6 Competing Priorities that Make a Retirement Investment Plan So Complicated — Especially After You Retire

Saving for retirement is hard.  However, when you are still working, creating a retirement investment plan can be comparatively straightforward.  The goal is to simply grow the money. But watch out! When you retire, your investment goals become multi faceted, layered and — let’s face it — down right complicated.


You still want your money to grow, but you should take less risk and you have a whole lot of other factors to consider.

Here is a look at 6 competing priorities you need to balance for a solid retirement investment plan as you retire:

1. Return on Investment and Risk

Just like when you were working, a decent return on investment is important after you retire.

However, you probably should not take as much risk in order to get higher returns.  When you are young, you are investing for the future and therefore have time to make up for losses you might incur.  When you are older, you need the money to be available and you simply don’t have as much time to recover from a downturn.

2. Return on Investment and Inflation

So, let’s say that as you retire, you want to minimize the risks to your savings.  If you have saved up enough money, why not just convert the assets to cash and sit pretty?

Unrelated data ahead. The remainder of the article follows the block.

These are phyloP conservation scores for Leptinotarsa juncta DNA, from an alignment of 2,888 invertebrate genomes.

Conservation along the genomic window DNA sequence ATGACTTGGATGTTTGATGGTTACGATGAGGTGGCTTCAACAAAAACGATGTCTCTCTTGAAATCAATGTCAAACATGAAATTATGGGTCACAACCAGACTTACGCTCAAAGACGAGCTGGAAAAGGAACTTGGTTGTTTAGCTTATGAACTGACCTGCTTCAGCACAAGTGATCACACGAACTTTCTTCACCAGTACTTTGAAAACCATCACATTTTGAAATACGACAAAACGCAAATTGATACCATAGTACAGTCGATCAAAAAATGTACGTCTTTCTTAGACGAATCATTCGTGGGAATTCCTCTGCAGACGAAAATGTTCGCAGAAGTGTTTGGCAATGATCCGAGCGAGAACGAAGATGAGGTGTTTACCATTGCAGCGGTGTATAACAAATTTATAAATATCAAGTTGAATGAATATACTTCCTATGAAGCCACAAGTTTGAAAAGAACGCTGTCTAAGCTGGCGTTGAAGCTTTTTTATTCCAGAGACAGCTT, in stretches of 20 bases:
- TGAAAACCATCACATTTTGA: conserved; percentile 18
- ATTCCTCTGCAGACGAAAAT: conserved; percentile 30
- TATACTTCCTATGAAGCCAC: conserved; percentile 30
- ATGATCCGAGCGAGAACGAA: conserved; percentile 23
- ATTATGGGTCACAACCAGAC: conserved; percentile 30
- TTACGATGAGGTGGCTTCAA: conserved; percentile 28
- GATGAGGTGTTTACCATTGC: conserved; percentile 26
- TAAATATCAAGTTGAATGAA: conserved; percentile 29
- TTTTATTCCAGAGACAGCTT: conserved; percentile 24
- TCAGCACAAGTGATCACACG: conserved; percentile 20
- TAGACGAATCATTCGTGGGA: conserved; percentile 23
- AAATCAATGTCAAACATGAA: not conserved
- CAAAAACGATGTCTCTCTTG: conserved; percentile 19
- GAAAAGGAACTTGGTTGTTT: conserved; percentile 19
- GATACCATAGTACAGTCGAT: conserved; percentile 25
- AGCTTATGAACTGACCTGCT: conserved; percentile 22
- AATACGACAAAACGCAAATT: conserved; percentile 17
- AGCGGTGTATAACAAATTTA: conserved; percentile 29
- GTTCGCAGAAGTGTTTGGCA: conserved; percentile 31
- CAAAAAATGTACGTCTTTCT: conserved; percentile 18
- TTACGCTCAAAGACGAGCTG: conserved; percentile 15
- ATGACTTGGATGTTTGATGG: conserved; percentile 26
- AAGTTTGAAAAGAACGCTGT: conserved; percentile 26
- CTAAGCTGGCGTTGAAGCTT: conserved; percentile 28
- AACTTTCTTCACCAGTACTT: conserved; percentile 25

There are many reasons, including the very good reason: INFLATION!

To retain your buying power, you need your money to earn a rate of return that is at least equal to the rate of inflation.  For example: if you are earning a 3% rate of return on your savings and inflation is at 3%, then your “real rate of return” would be 0%. The purchasing power of your money has remained flat. Even though you earned money, you can not buy more now than before.

While inflation has been historically low in recent years, this may not always be the case. Furthermore, low inflation is not uniform across our economy. Many costs incurred by retirees, such as healthcare and related, are experiencing much higher levels of inflation that indicators like the Consumer Price Index (CPI) might indicate.

To illustrate how devastating inflation can be, let’s look at the impact of 3% annual inflation on your spending power. Note 3% is around the long-term historical norm.

Using the rule of 72, an annual rate of inflation at 3% will cut your spending power in HALF over a 24-year period. For someone retiring at 65 this would occur by age 89. With longer life expectancies retirees should put the risk of inflation at the top of their list of retirement concerns.

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